As to the first point. The Second Targum (on Esth. ii. 7) long ago declared that Esther was so called " because she was like the planet Venus." Recent scholars have expressed the same idea more critically. Esther is a modification of Ishtar, the name of the Babylonian goddess of fertility and of the planet Venus, whose myth must have been partially known to the Israelites even in pre-exilic times,' and after the fall of the state must have acquired a still stronger hold on Jewish exiles. A general knowledge of the myth of Marduk among the Israelites cannot indeed be proved. Singularly enough, the Babylonian colonists in the cities of Samaria are said to have made idols, not of Marduk, but of a deity called Succoth-benoth 2 (2 Kings xvii. 30). Nor does the Second Targum help us here; it gives a wild explanation of Mordecai as " pure myrrh." Still it is plain that the name of the god Marduk (Merodach) was known to the Jews, and the Cosmogony in Gen. i. is considered by critics to have ultimately arisen out of the myth of Marduk's conflict with the dragon (see Cosmogony). At any rate the name Mordecai (the vocalization is uncertain) looks very much like Marduk, which, with terminations added, often occurs in cuneiform documents as a personal name.' Add to this, that, according to Jensen, Ishtar in mythology was the cousin of Marduk, just as the legend represents Esther as the cousin of Mordecai.4 The same scholar also accounts for Esther's other name Hadassah (Esth. ii. 7); hadasshatu in Babylonian means " bride," which may have been a title of Ishtar.

But we cannot stop short here. Unless the mythological key can also explain Haman and Vashti, it is of no use. Jensen, now followed by Zimmern, is equal to the occasion. Haman, he says, is a corruption of Hamman or Humman or Uman, the name of the chief deity of the Elamites, in whose capital (Susa) the scene of the narrative is laid, while Vashti is Mashti (or Vashti), probably the name of an Elamite goddess.

Following the real or fancied light of these names, Prof. Jensen holds that the Esther-legend is based on a mythological account of the victory of the Babylonian deities over those of Elam, which in plain prose means the deliverance of ancient Babylonia from its Elamite oppressors, and that such an account was closely connected with the Babylonian New Year's festival, called Zagmuk, just as the Esther-legend is connected with the festival of Purim.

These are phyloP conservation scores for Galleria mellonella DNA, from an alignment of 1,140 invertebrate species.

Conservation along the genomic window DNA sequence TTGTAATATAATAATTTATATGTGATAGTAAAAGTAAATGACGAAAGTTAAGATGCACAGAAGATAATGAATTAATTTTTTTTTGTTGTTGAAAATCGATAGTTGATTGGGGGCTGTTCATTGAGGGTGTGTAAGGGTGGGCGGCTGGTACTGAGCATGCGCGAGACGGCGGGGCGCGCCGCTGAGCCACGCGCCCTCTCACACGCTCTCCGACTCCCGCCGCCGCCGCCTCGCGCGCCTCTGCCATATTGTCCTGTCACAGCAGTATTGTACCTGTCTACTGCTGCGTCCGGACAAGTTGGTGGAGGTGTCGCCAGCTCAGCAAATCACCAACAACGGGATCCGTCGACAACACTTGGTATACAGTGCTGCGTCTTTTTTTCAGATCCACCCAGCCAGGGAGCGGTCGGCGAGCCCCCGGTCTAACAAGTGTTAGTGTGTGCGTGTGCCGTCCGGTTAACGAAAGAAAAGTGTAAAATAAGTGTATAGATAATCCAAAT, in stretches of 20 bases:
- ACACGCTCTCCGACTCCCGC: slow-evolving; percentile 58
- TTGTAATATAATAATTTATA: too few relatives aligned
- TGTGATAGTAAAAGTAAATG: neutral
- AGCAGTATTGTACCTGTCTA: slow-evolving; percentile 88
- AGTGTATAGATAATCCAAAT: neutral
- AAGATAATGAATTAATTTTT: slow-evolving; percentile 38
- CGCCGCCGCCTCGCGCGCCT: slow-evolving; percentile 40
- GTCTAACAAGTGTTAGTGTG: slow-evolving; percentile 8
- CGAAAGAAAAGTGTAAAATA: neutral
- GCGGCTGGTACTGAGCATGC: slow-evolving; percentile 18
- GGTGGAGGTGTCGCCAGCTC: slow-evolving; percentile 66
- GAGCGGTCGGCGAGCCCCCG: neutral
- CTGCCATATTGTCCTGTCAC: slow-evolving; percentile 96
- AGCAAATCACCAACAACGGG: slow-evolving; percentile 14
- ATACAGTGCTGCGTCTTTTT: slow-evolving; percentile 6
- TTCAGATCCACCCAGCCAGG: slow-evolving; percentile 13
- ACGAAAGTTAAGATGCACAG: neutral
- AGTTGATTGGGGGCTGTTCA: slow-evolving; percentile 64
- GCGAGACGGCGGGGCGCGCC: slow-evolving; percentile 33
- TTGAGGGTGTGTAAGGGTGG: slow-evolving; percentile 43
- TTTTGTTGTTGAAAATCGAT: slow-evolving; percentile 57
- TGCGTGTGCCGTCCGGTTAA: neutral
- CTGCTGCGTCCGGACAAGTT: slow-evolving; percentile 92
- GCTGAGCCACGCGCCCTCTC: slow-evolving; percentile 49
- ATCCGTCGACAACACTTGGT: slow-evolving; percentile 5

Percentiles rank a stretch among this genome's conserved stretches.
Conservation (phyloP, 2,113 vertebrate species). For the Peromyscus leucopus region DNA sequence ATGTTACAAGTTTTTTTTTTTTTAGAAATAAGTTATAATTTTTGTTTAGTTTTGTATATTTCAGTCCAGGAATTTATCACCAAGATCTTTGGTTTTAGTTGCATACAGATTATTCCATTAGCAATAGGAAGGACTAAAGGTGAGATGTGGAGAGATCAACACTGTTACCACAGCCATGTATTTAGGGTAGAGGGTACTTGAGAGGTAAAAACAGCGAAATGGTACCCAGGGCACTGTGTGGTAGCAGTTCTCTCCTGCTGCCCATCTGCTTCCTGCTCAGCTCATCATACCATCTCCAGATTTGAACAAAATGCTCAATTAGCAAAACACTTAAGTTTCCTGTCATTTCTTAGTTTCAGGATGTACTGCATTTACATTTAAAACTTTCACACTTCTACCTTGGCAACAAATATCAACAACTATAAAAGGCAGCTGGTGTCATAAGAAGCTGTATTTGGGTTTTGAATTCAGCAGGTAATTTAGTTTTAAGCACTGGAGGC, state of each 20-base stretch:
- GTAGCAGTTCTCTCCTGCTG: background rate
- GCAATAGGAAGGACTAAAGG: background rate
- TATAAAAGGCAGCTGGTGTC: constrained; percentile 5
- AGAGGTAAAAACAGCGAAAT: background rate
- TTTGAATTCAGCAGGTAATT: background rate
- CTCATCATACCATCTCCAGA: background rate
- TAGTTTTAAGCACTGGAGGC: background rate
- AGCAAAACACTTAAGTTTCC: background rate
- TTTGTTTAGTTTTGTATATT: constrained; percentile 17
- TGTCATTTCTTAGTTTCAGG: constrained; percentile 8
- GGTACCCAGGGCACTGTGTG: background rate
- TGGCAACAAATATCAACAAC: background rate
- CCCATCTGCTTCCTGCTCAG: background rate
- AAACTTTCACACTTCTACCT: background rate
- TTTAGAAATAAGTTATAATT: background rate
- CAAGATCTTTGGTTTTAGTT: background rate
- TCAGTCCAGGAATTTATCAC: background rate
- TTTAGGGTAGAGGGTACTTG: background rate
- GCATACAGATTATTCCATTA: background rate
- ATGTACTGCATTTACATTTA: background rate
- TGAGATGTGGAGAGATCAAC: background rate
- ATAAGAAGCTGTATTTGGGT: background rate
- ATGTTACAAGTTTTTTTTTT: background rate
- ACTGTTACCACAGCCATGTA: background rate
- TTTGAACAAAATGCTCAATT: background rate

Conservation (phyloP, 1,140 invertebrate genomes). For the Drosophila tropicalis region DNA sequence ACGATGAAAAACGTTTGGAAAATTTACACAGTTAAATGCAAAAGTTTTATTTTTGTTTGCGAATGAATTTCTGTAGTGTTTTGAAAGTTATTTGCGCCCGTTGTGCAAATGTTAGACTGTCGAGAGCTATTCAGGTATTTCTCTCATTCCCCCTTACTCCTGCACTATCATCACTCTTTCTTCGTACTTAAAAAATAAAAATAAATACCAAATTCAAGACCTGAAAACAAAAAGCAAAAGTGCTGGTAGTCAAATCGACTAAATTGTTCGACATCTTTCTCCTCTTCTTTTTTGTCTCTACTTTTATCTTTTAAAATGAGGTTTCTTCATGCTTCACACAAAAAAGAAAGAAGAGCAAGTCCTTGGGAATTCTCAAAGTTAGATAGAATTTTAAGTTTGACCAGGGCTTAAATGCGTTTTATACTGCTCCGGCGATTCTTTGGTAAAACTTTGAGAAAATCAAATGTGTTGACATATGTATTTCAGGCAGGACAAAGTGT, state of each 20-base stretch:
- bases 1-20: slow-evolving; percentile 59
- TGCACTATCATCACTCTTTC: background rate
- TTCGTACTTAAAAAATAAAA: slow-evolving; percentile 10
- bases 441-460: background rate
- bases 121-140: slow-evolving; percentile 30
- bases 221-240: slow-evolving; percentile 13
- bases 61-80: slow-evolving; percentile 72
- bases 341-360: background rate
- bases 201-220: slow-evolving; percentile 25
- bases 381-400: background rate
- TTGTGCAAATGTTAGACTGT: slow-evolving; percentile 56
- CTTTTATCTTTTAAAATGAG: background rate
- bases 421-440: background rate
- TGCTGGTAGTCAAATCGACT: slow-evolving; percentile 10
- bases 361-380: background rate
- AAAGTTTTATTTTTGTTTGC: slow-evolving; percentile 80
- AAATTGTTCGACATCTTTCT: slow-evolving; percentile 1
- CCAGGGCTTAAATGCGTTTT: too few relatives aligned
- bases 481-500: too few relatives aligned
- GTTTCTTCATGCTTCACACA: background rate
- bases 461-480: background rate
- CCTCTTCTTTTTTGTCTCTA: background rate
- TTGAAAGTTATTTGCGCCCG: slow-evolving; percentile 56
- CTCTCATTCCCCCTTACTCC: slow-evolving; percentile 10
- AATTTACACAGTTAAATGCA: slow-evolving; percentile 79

We are bound, however, to mention some critical objections. (I) The Babylonian festival corresponding to Purim was not the spring festival of Zagmuk, but the summer festival of Ishtar, which is probably the Sacaea of Berossus, an orgiastic festival analogous to Purim. (2) According to Jensen's theory, Mordecai, and not Esther, ought to be the direct cause of Haman's ruin. (3) No such Babylonian account as Jensen postulates can be indicated. (4) The identifications of names are hazardous. Fancy a descendant of Kish called Marduk, and an "Agagite " called Hamman! Elsewhere Mordecai (Ezra ii. 2; Neh. vii. 7) occurs among names which are certainly not Persian (Bigvai is no exception), and Haman (Tobit xiv. Io) appears as a nephew of Achiachar, which is not a Persian name. Esther, moreover, ought to be parallel to Judith; fancy likening the representative of Israel to the goddess Ishtar !

Next, as to the preliminary literary phases of Esther. Such phases are probable, considering the later phases represented in the Septuagint. There may have once existed in Hebrew a story of the deadly feud between Mordecai (if that be the original ' See Zimmern, Die Keilinschriften and das Alte Test.('), p. 438.

2 Ibid. p. 396.

3 Johns, Assyrian Deeds, iii. 198-199; Amer. Journ. of Sem. Languages (April 1902), p. 158.

So too Zimmern, in Gunkel's Schopfung and Chaos, p. 313, note 2, name) and Haman, with elements suggested by the story of the battle between the Supreme God and the dragon (see Cosmogony). As the legend stands, Mordecai and Esther seem to be in each other's way. In a passage (i. 5 in LXX.) only found in the Septuagint, but which may have belonged to the original Esther, reference is made to a dream of Mordecai respecting two great dragons, i.e. Mordecai and Haman (x. 7). This seems to confirm the view here mentioned. If so, however, there must also have been an Esther-legend, which was afterwards worked up with that of Mordecai. This is, in fact, the view of Erbt. Winckler takes a different line. Linguistic facts and certain points in the contents seem to him to show that our Esther is a work of the age of the Seleucidae; more precisely he thinks of the time of the revolt of Molon under Antiochus III. Of course there was a Book of Esther before this, and even in its redacted form our Esther reflects the period of three Persian kings, viz. Cyrus, Cambyses and Darius. Lastly, Cheyne (Ency. Bib. " Purim, § 7), while agreeing with Winckler that the book is based on an earlier narrative, holds that that earlier text differed more widely from the present in its geographical and historical setting than Winckler seems to suppose. The problem of the origin of the name Purim, however, can hardly be said to have received a final solution.

Bibliography